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You might have just missed the best time to sell your startup

Welcome back to The TechCrunch Exchange, a weekly startups-and-markets newsletter. It’s broadly based on the daily column that appears on Extra Crunch, but free, and made for your weekend reading. Want it in your inbox every Saturday? Sign up here

Happy Saturday, everyone. I do hope that you are in good spirits and in good health. I am learning to nap, something that has become a requirement in my life after I realized that the news cycle is never going to slow down. And because my partner and I adopted a third dog who likes to get up early, please join me in making napping cool for adults, so that we can all rest up for Vaccine Summer. It’s nearly here.

On work topics, I have a few things for you today, all concerning data points that matter: Q1 2021 M&A data, March VC results from Africa, and some surprising (to me, at least) podcast numbers.

On the first, Dan Primack shared a few early first-quarter data points via Refinitiv that I wanted to pass along. Per the financial data firm, global M&A activity hit $1.3 trillion in Q1 2021, up 93% from Q1 2020. U.S. M&A activity reached an all-time high in the first quarter, as well. Why do we care? Because the data helps underscore just how hot the last three months have been.

I’m expecting venture capital data itself for the quarter to be similarly impressive. But as everyone is noting this week, there are some cracks appearing in the IPO market, as the second quarter begins that could make Q2 2021 a very different beast. Not that the venture capital world will slow, especially given that Tiger just reloaded to the tune of $6.7 billion.

On the venture capital topic, African-focused data firm Briter Bridges reports that “March alone saw over $280 million being deployed into tech companies operating across Africa,” driven in part by “Flutterwave’s whopping $170 million round at a $1 billion valuation.”

The data point matters as it marks the most active March that the African continent has seen in venture capital terms since at least 2017 — and I would guess ever. African startups tend to raise more capital in the second half of the year, so the March result is not an all-time record for a single month. But it’s bullish all the same, and helps feed our general sentiment that the first quarter’s venture capital results could be big.

And finally, Index Ventures’ Rex Woodbury tweeted some Edison data, namely that “80 million Americans (28% of the U.S. 12+ population) are weekly podcast listeners, +17% year-over-year.” The venture capitalist went on to add that “62% of the U.S. 12+ population (around 176 million people) are weekly online audio listeners.”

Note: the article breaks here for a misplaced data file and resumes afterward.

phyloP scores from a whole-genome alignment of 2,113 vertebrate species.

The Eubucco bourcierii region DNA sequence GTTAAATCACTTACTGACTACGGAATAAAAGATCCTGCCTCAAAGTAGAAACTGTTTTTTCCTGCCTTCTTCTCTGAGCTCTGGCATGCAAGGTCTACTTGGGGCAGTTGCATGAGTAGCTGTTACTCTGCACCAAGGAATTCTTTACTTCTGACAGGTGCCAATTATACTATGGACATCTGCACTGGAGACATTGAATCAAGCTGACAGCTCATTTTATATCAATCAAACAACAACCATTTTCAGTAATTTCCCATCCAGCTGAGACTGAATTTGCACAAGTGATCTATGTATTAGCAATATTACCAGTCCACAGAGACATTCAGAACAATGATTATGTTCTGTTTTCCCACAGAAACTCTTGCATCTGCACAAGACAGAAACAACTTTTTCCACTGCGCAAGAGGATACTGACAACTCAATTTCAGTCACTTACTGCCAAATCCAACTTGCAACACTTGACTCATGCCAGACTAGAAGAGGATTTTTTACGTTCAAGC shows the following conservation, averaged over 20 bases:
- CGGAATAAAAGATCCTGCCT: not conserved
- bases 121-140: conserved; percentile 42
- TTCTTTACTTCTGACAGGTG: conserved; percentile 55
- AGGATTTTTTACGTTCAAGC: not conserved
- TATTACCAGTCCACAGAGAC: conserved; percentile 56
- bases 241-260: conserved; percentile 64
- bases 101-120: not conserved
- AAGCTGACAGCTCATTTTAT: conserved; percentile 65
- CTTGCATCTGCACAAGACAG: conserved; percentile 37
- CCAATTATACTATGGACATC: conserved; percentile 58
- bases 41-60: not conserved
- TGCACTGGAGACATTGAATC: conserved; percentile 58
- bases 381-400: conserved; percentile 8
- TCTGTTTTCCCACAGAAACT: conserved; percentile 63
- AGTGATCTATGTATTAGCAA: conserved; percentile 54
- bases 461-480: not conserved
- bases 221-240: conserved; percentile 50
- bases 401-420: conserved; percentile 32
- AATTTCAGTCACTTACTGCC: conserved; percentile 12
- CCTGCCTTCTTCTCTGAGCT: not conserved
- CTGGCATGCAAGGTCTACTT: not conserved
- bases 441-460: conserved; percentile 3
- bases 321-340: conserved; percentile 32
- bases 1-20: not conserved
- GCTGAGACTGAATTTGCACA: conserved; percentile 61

As we discussed on Equity this week, the non-music, streaming audio market is being bet on by a host of players in light of Clubhouse’s success as a breakout consumer social company in recent months. Undergirding the bets by Discord and Spotify and others are those data points. People love to listen to other humans talk. Far more than I would have imagined, as a music-first person.

How nice it is to be back in a time when consumer investing is neat. B2B is great but not everything can be enterprise SaaS. (Notably, however, it does appear that Clubhouse is struggling to hold onto its own hype.)

Look I can’t keep up with all the damn venture capital rounds

TechCrunch Early Stage was this week, which went rather well. But having an event to help put on did mean that I covered fewer rounds this week than I would have liked. So, here are two that I would have typed up if I had had the spare hours:

  • Striim’s $50 million Series C. Goldman led the transaction. Striim, pronounced stream I believe, is a software startup that helps other companies move data around their cloud and on-prem setups in real time. Given how active the data market is today, I presume that the TAM for Striim is deep? Quickly flowing? You can supply a better stream-centered word at your leisure.
  • Kudo’s $21 million Series A. I covered Kudo last July when it raised $6 million. The company provides video-chat and conferencing services with support for  real-time translation. It had a good COVID-era, as you can imagine. Felicis led the A after taking part in the seed round. I’ll see if I can extract some fresh growth metrics from the company next week. One to watch.